It’s Complicated: That’s the relationship between this zinemaker and commerce. He hasn’t managed to completely live without currency himself, but encourages everyone to seek out alternatives as much as possible. He’s less into bartering than sharing your resources and utilising neglected resources. (Unless it comes to squatting when he discusses getting your own locks and claiming ownership). And then, reading this zine, you just get lines like the following,  “…sometimes strangers will even give you money without you having to do anything” Wait, what about the enslavement stuff?

Aesthetic: The zine is boring but legible, the usual desktop publishing trade-off. Everything has clear headings in times new roman bold, and the only images are insert photos, kind of like the zinemaker posing in action shots like it’s a lifestyle catalogue. Most of the pics are dark and blurry, …so maybe not so much like a lifestyle catalogue. There is a collage reproduced in here, but a mysterious one that has been clearly lifted from an Australian squatting zine from the 1980s. I can tell this because it includes the use of a two dollar note in the graphics. The two dollar note was phased out of circulation in 1988. But hey, I guess the ‘housing for all’ message is timeless.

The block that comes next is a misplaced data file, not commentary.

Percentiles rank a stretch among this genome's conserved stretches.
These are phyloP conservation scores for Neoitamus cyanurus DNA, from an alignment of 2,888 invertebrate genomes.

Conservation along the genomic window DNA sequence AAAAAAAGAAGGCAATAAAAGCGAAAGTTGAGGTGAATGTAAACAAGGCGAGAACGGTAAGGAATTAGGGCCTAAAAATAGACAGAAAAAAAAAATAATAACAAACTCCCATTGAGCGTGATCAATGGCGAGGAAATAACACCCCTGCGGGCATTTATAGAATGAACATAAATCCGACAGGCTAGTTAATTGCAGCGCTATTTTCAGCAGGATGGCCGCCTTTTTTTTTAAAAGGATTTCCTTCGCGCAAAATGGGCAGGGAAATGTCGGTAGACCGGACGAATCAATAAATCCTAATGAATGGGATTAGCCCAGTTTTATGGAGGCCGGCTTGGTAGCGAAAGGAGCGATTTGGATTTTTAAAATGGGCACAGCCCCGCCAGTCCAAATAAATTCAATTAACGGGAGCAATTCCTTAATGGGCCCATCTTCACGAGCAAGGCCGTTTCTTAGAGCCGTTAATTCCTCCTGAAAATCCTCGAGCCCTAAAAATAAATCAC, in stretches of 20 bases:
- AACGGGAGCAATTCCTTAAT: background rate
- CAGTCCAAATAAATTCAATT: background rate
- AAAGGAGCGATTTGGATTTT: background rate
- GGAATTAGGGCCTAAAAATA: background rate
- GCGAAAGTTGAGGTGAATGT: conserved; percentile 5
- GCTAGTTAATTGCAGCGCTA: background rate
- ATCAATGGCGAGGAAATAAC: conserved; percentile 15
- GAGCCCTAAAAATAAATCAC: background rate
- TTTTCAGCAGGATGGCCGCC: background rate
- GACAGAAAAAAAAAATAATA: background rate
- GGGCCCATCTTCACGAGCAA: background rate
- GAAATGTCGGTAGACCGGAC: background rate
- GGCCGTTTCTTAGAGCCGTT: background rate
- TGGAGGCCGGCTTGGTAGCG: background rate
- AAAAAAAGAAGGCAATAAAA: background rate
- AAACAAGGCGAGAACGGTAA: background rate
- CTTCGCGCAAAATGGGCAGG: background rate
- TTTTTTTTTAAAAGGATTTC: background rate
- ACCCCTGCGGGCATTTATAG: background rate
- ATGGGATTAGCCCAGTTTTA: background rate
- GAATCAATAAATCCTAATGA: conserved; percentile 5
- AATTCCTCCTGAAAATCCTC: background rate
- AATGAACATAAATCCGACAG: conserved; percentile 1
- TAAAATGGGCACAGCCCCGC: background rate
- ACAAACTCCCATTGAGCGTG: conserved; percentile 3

Sell it to me: If you’re going to try and promote a radical lifestyle choice, you’ve really got to make it sound great. Exciting. Sexy. Risky, perhaps but ‘worth-every-second’ kind of thrilling. This is the zine’s greatest flaw. The ultimate miscalculation is to try to make out that living on the fringes of society is something everyone can do in their daily lives and that it’s no biggie.

Seriously? This lifestyle is exclusively for people who are young, physically strong and healthy, and not vulnerable: This is a lifestyle for risk takers with few possessions and needs or health complications who don’t care for long term planning.

The following quotes don’t quite cut it as conversion arguments:

On busking: “It gives other people a chance to be generous”

On dumpster diving: “I have been living almost entirely off dumpstered foods for nearly five years now and have never once got food poisoning…”

On plate scraping: “People will stare when you do this, it’s a good exercise in discovering how self concious we all are”